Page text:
Argentina buys a fleet of Saabs

Discussion in 'Current Affairs' started by babygravy, Oct 28, 2014.

Welcome to the Navy Net aka Rum Ration

The UK's largest and busiest UNofficial RN website.

The heart of the site is the forum area, including:

  1. Thought they were skint?:rolleyes:
     
  2. Wonga still in business?
     
  3. The only reason the swedes have them is because the still have an aviation industry their government supports!


    Sent from my iPhone using Tapatalk
     
  4. The Gripen was unceremoniously battered by our non-radar equipped, slow, aged and unfit to dogfight GR7s and GR9s on exercise in 2008. I witnessed first hand the post sortie evidence.

    Not a great endorsement of it's abilities as a 'threat'. I'd wager the Swedes are more capable pilots than the Argentinians also.
     
    • Bullshit Bullshit x 1
  5. It would be more worrying if it had been ' a fleet of subs'........
     
  6. Are you sure they are not the cars?
     
  7. Quiet German ones.
     
  8. I'm not going to pretend I know what I'm talking about but I thought the euro fighter was all singing all dancing?
     
  9. Best the Swedes get the money first, and 24 fighters are knack all use when you don't have a navy with amphibious capacity.
     
  10. That begs the question, why do they need JSF as well? Is it just to stop the nasty sailors having a newer toy?


    Sent from my iPhone using Tapatalk
     
    Last edited: Oct 28, 2014
  11. It's a ground attack aircraft pretending to be a fighter also. Or is it a fighter pretending to be a ground attack aircraft? No-one really knows.
     
    • Like Like x 1
    • Braindead Braindead x 1
  12. Or a noisy air show variant?


    Sent from my iPhone using Tapatalk
     
  13. Guns

    Guns War Hero Moderator

    That is one of the most ill informed pieces of writing I have seen since Lewis Page.

    I await with interest when the export trade paperwork for the UK radar in Grippen appears asking for permission to export to Argentina. Plus I suspect the Brazilians will be wanting to count every penny before they even entertain getting the keys out of the drawer.

    25 Grippen with no air to air refueling. Makes for some interesting time/speed/distance calculations and really knowing your fuel burn rates.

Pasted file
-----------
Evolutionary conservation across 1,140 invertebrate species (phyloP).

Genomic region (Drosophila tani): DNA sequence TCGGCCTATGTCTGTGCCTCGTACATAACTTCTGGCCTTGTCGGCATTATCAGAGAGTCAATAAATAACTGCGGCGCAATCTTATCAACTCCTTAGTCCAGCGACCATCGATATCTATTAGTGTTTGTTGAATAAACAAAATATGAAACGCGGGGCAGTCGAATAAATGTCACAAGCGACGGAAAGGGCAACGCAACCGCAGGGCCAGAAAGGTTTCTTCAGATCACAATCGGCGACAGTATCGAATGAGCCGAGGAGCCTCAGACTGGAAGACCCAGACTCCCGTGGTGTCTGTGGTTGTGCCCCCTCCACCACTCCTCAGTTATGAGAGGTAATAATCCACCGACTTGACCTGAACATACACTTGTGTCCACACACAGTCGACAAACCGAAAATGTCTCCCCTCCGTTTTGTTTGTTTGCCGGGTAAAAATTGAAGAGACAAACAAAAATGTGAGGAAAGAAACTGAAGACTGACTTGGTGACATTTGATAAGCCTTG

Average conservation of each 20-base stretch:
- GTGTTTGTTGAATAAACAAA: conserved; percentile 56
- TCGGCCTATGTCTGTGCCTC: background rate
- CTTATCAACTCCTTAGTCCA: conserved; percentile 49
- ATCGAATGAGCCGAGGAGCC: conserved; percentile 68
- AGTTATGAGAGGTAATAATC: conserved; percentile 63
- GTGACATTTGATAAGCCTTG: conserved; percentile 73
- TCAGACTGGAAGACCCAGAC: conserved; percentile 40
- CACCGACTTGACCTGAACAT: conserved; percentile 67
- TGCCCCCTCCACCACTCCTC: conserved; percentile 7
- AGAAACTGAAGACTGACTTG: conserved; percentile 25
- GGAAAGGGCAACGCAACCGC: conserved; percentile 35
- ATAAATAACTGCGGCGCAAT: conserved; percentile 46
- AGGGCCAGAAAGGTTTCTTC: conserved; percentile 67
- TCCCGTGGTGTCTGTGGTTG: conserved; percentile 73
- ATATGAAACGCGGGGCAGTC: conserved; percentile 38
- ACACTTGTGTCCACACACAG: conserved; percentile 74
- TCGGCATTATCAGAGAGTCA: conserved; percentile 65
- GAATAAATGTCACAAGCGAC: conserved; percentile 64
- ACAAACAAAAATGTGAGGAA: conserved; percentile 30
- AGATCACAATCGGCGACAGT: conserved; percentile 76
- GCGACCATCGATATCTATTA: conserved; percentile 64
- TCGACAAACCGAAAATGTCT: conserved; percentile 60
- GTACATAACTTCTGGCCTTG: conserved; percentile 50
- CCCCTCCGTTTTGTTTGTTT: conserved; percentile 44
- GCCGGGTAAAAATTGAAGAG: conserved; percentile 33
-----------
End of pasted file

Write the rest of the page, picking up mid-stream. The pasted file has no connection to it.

• Like Like x 1
    • Dislike Dislike x 1
  14. Would taking this Swedish thing down be beyond it?
     
  15. Guns wrote: " That is one of the most ill informed pieces of writing I have seen since Lewis Page. "

    A point of view, but I'm not so sure; it certainly indicates yet more instability in Argentina for them to even consider spending money they haven't got on military hardware like this. The FCO and MOD should take note.
    Robert Fox, incidentally, has a reputation as a serious journalist ( OK, I know, I know, contradiction in terms etc....) and he has an understandable interest in the Falklands. As a BBC reporter he was was one of the media pack which accompanied the Task Force in 82. He was with 2 Para at Goose Green.
     
  16. Presumably these Gripens will be sharing ramp space with the Kfirs they bought from Israel, the Mirage F.1s they bought from Spain, the F-16s they were buying cheap from the US, the JF-17s they co-produced with Pakistan...? There's one very consistent theme about these stories of "Argentina shopping for uber-super-duper jet fighters", and that's the way they always fade into embarrassed silence when payment is discussed, whereupon the sellers cordially invite Argentina to "go and do one, sunshine".

    Fox further sours his own story by griping that Typhoon is 'older' than Gripen; they're contemporaries, and Typhoon is more capable (though more expensive) even before you start asking awkward questions about armament (what have Argentina got? what do they expect to be able to buy, from whom?), training (they're not exactly awash in trained aircrew and ground crew) and so on.
     
  17. jrwlynch

    said: "....what have Argentina got? what do they expect to be able to buy, from whom?), training (they're not exactly awash in trained aircrew and ground crew) and so on. "


    Again, a point of view and deserving of respect. But my point was the instability of Argentina and the need for our own Government to be fully aware of potential problems. I would have thought that Britain's failure to respond to the threat in the years running up to 1982 ( despite warnings from both civilian and military individuals) must surely be recognised - or has the passage of time dimmed the collective memory?
    I can remember some people pooh-poohing South American military capabilities at the time - but Argentine aircraft subsequently caused a lot of heartache.
     
  18. But Argentina still poses no method of seriously attacking never mind invading the islands. A few fast jets doesn't change that fact.
     

Share This Page